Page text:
I also think that the way two of the healers responded to the situation is selfish and immature. Refusing to heal is the MMO equivalent of "I'm taking my ball and going home." That's a tough stance to feel sympathy for. If they've been in the guild longer than you, and they attend more raids than you, they might have a point in feeling overlooked. Even so, this is not the right way to handle it.
The officers of the guild made a decision. I would say, based on the limited information that I have, that the officers made a wise decision. These two healers don't have to like it. They're allowed to be upset about it. But to protest the decision in this way accomplishes nothing.
As the person who received the fragment, you're probably not the best candidate to smooth things over. They're angry at you, and probably a whole lot of jealous to boot, so it's probably not a good idea to approach them right now.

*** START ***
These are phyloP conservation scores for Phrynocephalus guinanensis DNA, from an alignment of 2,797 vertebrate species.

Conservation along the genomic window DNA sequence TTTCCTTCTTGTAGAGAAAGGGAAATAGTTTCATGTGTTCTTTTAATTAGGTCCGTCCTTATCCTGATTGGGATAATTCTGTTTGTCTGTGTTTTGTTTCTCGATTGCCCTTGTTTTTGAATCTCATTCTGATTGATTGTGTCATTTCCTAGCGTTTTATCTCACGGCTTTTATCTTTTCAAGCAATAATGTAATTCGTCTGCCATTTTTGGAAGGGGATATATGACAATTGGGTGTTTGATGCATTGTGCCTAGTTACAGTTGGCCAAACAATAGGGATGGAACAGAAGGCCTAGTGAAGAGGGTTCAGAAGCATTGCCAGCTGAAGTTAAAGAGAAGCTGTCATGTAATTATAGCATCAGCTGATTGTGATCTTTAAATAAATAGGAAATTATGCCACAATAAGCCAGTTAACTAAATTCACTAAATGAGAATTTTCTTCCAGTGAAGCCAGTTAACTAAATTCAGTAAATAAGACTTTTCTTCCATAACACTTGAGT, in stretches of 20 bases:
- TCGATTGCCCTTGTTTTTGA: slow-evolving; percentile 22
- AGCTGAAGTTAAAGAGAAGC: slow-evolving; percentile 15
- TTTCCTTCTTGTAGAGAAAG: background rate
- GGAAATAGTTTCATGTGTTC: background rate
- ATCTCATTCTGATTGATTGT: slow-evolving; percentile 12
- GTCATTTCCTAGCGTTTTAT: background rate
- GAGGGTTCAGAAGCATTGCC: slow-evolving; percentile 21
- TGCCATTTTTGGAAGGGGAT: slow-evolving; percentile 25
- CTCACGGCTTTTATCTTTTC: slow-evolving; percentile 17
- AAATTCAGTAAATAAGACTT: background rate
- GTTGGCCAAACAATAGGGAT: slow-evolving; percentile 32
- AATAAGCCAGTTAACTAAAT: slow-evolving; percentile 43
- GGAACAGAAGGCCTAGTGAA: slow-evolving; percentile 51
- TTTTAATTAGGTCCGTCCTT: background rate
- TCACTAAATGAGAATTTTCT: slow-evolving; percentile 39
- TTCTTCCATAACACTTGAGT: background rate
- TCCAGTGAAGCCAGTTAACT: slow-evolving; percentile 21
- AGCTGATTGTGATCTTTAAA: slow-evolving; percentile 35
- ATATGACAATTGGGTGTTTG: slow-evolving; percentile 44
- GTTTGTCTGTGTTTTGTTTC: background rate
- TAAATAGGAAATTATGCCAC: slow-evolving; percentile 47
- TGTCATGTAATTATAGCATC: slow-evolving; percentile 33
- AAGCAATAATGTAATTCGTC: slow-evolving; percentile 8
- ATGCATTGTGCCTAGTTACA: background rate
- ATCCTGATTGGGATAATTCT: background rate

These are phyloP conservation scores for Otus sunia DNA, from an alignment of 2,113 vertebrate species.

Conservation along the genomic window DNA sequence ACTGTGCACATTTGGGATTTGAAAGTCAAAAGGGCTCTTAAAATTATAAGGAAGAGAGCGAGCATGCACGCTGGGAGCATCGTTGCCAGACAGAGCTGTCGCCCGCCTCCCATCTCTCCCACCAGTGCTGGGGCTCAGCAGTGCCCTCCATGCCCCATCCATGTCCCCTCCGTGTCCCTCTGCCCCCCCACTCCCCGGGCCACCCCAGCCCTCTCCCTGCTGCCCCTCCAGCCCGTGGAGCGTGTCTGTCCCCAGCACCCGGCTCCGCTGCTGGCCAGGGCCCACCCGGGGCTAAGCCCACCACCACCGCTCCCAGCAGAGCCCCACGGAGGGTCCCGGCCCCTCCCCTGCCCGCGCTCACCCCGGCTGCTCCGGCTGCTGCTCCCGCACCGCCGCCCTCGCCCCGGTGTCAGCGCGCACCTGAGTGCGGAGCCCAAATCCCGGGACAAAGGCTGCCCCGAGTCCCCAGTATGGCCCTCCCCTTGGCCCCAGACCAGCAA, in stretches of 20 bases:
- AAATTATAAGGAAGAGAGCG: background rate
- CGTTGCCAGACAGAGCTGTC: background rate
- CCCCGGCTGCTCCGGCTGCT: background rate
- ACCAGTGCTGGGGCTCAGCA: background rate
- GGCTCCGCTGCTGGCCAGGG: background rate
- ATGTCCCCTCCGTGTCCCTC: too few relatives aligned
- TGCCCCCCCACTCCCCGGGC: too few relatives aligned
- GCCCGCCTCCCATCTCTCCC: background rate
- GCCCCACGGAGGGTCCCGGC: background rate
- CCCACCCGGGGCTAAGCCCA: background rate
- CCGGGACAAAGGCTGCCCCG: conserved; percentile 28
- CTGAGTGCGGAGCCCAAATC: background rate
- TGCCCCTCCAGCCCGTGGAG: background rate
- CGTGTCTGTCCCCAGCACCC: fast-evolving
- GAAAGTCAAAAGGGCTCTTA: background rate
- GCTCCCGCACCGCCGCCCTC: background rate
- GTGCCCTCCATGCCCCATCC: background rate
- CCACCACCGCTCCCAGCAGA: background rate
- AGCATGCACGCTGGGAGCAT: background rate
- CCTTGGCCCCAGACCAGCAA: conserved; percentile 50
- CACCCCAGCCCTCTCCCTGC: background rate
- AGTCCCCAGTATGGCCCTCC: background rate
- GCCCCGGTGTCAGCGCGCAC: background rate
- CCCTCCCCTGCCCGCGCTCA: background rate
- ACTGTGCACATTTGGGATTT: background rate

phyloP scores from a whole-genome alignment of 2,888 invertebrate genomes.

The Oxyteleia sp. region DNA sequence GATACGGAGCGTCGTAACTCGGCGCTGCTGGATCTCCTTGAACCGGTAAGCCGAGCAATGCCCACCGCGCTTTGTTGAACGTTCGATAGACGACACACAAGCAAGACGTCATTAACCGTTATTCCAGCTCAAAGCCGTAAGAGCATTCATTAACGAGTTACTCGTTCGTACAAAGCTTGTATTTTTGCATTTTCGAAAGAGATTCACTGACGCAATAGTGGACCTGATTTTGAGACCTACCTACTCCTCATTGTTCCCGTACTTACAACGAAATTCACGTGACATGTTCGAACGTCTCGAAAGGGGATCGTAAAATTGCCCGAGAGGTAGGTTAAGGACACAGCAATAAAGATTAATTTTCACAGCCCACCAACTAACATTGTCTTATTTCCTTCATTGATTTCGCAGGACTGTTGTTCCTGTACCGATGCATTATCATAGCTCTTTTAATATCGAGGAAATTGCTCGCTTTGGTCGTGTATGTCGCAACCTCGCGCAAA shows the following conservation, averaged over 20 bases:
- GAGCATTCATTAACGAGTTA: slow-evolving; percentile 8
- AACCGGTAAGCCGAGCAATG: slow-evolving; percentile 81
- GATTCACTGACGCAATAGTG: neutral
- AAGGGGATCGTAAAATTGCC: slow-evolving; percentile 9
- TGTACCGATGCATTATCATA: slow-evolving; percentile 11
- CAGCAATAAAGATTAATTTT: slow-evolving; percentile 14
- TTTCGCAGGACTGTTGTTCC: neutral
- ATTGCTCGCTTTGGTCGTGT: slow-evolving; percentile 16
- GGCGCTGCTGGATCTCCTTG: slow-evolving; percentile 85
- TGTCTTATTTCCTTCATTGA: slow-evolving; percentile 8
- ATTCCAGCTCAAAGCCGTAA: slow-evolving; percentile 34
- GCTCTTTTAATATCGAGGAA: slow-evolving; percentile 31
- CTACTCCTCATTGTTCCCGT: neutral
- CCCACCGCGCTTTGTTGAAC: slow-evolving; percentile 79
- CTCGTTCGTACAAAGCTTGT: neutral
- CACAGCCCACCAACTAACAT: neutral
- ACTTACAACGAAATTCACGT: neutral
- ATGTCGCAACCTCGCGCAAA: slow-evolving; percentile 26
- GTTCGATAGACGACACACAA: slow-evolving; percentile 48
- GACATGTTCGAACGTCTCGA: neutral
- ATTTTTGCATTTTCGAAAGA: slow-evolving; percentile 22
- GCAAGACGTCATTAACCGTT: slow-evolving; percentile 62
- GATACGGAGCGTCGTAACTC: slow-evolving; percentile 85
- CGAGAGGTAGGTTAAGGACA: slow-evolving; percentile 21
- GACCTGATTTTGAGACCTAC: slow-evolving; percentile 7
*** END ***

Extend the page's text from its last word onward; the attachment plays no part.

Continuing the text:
Here's what I suggest: Cut your healers a deal. Offer them the opportunity to state their case. If they manage to convince the officers that one of them is a better candidate for the mace, then they'll get the fragments from this point forward until they complete the mace. One fragment won't make or break the assembly. However, if they don't change the officers' minds, Will will continue to get the pieces and they will return to healing.
This way they can feel like they had input into the decision. You could also talk about who gets the next mace at this point, but it might be better to wait until the first one is closer to being complete. Then you'll know who has been more dedicated to healing Ulduar.
For guilds that haven't made the decision yet, waiting till that first fragment drops is not the time to talk about it. However you plan to handle these pieces, be sure to announce it in advance. That way, no one can say that they were blindsided by the loot assignment.
Filed under: Officers' Quarters (Guild Leadership)